We find that circuit court erred in declaring a forfeiture of the lease. The record indicates that Family Dollar's failure timely to pay the 1990 rent was not wilful or intentional and the Fraleys have not suffered a material injury from the delay. Similar to McCartney supra at 334, 171 S.E. at 822, "[i]nterest will seemingly be sufficient compensation in this case." Therefore, we find that the lease remains in effect and that the Fraleys are entitled to the 1990 rent with interest from the date of the lower court's order. We also find that Family Dollar should not have been required to pay the costs of the action.
        
        For the above state reasons, the judgment of the Circuit Court of Pendleton County is reversed and the case is remanded for further proceedings consistent with this opinion.

                                Reversed and Remanded.


Footnote: 1 Section 23 of the lease provides, in pertinent part:

        . . . So long as such breach exists [no supermarket in the shopping center] and Tenant has not terminated this lease, Tenant's only obligation with respect to rent shall be the payment of the lesser of (i) the fixed minimum rent set forth in Paragraph 1 above, or (ii) percentage rent of three percent (3%) of the gross sales made by Tenant on the demised premises during each lease year period, with no fixed minimum rent. Gross sales shall mean all sales made less sales tax, excise tax, refunds and void sales, and less sales of cigarettes, beverages, paper products, motor oil and sundry drugs, including but not limited to health and beauty aids. Such percentage rent to be payable within sixty (60) days after the end of each lease year. For purposes of this paragraph, the term "lease year" shall mean the calendar year and shall always end on December 31.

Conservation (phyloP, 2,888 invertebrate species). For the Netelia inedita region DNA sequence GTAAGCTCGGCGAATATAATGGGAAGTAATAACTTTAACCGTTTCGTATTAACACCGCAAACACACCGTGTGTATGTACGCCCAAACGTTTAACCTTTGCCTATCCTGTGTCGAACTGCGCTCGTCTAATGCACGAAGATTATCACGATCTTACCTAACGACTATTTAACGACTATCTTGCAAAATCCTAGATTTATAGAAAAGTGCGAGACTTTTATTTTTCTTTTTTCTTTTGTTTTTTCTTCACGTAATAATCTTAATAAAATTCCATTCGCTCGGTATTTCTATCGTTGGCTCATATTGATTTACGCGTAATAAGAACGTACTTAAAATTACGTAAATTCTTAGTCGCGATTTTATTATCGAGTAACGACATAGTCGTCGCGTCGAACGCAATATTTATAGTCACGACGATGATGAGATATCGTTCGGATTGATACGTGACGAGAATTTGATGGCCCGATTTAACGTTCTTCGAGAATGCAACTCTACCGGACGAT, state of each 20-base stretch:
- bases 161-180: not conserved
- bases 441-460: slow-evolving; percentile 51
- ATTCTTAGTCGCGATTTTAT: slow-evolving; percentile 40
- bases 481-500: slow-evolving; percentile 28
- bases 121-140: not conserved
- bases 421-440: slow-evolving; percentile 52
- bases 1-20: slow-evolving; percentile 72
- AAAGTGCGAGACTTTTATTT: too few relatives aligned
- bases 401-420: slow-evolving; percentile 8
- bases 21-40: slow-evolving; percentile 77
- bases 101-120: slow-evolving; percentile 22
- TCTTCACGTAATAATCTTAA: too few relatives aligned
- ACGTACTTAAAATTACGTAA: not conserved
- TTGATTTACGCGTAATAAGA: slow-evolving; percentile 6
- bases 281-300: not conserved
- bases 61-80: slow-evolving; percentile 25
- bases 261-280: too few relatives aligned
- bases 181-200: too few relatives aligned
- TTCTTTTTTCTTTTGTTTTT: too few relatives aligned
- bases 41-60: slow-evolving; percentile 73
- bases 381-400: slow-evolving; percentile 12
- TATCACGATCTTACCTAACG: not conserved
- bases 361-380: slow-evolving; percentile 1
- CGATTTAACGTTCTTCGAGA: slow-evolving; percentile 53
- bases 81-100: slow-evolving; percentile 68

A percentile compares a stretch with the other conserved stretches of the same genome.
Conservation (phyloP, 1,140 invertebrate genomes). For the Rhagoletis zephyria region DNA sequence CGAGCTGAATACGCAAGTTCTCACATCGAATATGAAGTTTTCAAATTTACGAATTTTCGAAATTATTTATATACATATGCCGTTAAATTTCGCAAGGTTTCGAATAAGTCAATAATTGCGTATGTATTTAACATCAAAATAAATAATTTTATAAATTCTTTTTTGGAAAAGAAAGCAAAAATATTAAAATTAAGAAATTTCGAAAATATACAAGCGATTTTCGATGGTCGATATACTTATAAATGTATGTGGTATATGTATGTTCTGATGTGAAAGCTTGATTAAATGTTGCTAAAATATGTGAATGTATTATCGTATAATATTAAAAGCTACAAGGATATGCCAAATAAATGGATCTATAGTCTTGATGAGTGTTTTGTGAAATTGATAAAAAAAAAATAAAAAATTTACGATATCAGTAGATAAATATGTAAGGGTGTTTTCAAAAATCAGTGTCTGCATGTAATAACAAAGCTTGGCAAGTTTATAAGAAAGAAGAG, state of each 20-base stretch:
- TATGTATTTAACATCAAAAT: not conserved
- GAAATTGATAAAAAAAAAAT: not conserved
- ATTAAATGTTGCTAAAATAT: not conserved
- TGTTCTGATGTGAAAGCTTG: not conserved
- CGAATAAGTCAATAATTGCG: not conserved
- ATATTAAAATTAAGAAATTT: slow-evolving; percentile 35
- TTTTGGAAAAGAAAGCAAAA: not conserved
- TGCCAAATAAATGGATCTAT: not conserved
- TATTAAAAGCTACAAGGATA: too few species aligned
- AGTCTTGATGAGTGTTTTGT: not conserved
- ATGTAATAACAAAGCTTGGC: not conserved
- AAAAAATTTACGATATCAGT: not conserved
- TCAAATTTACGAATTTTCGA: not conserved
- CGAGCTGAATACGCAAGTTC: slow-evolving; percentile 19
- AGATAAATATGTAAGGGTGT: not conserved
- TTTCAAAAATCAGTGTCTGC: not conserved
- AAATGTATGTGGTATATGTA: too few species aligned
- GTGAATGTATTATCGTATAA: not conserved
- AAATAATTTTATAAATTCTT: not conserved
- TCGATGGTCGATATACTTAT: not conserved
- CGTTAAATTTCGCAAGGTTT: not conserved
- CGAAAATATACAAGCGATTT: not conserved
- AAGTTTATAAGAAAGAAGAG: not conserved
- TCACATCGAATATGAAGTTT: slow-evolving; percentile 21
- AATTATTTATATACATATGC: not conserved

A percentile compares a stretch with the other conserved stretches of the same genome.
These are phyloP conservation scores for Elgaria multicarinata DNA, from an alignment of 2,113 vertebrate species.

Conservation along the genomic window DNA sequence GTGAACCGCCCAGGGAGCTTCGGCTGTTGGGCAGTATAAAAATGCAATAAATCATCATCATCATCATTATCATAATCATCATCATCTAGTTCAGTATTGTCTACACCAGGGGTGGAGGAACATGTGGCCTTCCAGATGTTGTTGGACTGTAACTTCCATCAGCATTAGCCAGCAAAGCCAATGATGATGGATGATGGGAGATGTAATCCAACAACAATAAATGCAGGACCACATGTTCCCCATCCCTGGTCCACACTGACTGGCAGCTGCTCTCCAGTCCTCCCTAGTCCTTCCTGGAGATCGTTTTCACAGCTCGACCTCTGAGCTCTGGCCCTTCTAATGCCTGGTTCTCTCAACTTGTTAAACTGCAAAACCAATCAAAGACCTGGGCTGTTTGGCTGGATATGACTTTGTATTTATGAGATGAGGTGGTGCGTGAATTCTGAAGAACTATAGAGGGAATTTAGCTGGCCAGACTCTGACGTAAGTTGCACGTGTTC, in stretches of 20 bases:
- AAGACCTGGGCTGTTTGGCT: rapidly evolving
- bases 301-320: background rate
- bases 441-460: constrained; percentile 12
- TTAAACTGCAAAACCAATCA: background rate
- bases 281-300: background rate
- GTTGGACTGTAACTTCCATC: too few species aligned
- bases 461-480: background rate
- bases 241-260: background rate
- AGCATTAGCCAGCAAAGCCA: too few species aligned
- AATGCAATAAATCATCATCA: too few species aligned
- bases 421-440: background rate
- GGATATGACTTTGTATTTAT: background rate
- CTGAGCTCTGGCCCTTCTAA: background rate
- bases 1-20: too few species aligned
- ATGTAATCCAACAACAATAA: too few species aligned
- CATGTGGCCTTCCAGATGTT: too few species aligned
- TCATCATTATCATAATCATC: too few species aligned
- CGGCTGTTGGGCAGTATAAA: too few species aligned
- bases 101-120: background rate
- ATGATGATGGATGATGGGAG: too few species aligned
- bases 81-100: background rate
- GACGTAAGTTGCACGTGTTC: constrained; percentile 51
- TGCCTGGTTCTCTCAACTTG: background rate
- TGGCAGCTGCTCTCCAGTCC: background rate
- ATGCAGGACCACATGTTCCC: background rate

Footnote: 2The record indicates that the Fraleys did not inquire about the terms of the lease until after they purchased the shopping center. Apparently, the Fraleys then attempted without success to have the lease modified.
Footnote: 3The Fraleys maintain that Family Dollar's check for $5,646.07 did not arrive before the suit was filed. However, the certified mail receipt indicates that the check was received on May 16, 1991.
Footnote: 4Although the Fraleys questioned Family Dollar's gross sales information, the only evidence of the percentage rent was that presented by Family Dollar.
Footnote: 5We also note that apparently Family Dollar overpaid the 1989 rent. However, the overpayment was made to the former owners and the lease has no provision dealing with rent overpayment.
Footnote: 6Section 17 of the lease provides, in pertinent part:

         If the rent above referred to, or any part thereof, shall be unpaid on the date of payment by the terms hereof, and remain so for a period of thirty (30) days after written notice shall have been received by Tenant, . . . it shall and may be lawful for the Landlords, at their option, to declare the said term ended and enter into the demised premises . . . .